Gesellschaft

Médecins Sans Frontière

Definition of concrete measures for selected areas and transfer of methodological competence as a basis for the further work of the Taskforce

Médicins sans Frontières (MSF), or Doctors without Borders, have the goal to provide medical assistance to those in need, no matter which country they are from or what their religious or political views are. The field project missions of MSF in over 70 countires are coordinated mostly from five so-called operational centers in Amsterdam, Barcelona, Brussels, Geneva, and Paris. Additionally, another 16 so-called partner sections in other countries are responsible for national fundraising, recruitment of (medical) staff, and local public relations and awareness raising.

Along with the increase in MSF’s worldwide humanitarian field missions, the organizations of the operational centers and section headquarters have also grown. Even though the targeted use of funds within the MSF movement—that is, the minimization of purely administrative costs—is overall very efficient, there is a continuous striving for increasing overall efficiency and cooperation between national sections. The overarching goal is always to allocate funds the best way possible to humanitarian aid projects in troubled areas. To better coordinate initiatives that address the further increasing of efficiency and effectiveness, the international MSF Executive Committee has created a world-wide taskforce.

Project approach

During a seven-week project on site at the German MSF section in Berlin, Oliver Wyman supported the global MSF movement with kicking off the taskforce. Apart from defining concrete efficiency measures for certain functional areas, one major aim of Oliver Wyman’s support was the transfer of knowledge and methodology to set the basis for the taskforce’s further efforts in the future.

In a first step, and in close collaboration with the management of MSF Germany, MSF International, and other major MSF centers and sections, interviews were conducted and data requested to create transparency on current processes and to uncover existing pain points.

Based on these insights, measures tailored to the context of MSF were developed and evaluated with regards to their savings potential and likelihood of implementation success. Subsequently, these measures were discussed and prioritized together with the responsible stakeholders. At last, concrete next steps, responsibilities and implementation plans were defined.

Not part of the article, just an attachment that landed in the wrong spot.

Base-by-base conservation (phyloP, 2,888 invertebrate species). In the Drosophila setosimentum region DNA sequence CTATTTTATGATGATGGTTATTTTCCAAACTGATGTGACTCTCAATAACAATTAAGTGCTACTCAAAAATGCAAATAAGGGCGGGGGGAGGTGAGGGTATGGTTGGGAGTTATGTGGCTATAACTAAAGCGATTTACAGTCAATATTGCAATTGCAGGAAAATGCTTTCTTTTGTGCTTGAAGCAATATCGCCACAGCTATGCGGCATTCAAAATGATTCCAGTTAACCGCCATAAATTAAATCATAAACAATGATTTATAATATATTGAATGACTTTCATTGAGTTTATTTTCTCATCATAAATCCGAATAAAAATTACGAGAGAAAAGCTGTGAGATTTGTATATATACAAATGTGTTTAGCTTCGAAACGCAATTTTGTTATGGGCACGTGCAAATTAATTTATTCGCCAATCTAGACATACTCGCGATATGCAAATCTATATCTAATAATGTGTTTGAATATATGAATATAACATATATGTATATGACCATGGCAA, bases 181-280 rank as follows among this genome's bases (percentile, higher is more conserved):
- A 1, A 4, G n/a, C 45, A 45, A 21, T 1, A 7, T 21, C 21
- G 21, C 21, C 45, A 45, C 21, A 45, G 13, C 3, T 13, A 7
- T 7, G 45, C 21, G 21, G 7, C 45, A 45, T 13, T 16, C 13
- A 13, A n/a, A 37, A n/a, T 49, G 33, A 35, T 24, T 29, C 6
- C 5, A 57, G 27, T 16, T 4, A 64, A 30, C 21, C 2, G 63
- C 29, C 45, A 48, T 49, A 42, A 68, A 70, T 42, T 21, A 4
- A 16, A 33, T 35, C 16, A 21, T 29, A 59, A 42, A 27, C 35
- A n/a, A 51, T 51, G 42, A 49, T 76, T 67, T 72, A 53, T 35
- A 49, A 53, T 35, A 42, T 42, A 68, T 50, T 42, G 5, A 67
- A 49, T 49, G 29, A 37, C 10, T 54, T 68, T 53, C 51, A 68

As an organization mostly funded through private donations, MSF aims to spend as much money as possible on helping people in need. Thanks to their ability to quickly understand and adapt to our needs, Oliver Wyman was able within a matter of weeks to develop a series of concrete initiatives to increase the efficiency of key administrative services. The know how that Oliver Wyman shared with us will help us to identify further opportunities to optimize activities, thereby freeing up resources for our medical work in humanitarian crises.
Florian Westphal , Managing Director, Médecins sans Frontière

Results

The implementation of the developed initiatives will help MSF to further shape an efficient organization, designed for future challenges and further growth.  Lessons learned and knowledge acquired during that first phase—for example, regarding possibilities for standardization and centralization of certain tasks and functions—will form the basis for identifying and developing further measures addressing other areas during the next phase of the taskforce. Furthermore, during the work with Oliver Wyman, a dedicated program management office for the efficiency taskforce was set up. This, along with a clearly defined communications plan, will ensure that all implementation efforts within the scope of the taskforce will be centrally coordinated and actively rolled out into the overall organization.

It was truly impressive to see how, together with MSF, we were able to not only initiate this important project in such a short time and across globally distributed offices, but to jointly develop concrete, tangible initiatives. This was only possible thanks to our MSF counterparts showing the same level of commitment to this cause as they do with humanitarian issues.
Frederic Feucht and Maximilian Klüpfel Oliver Wyman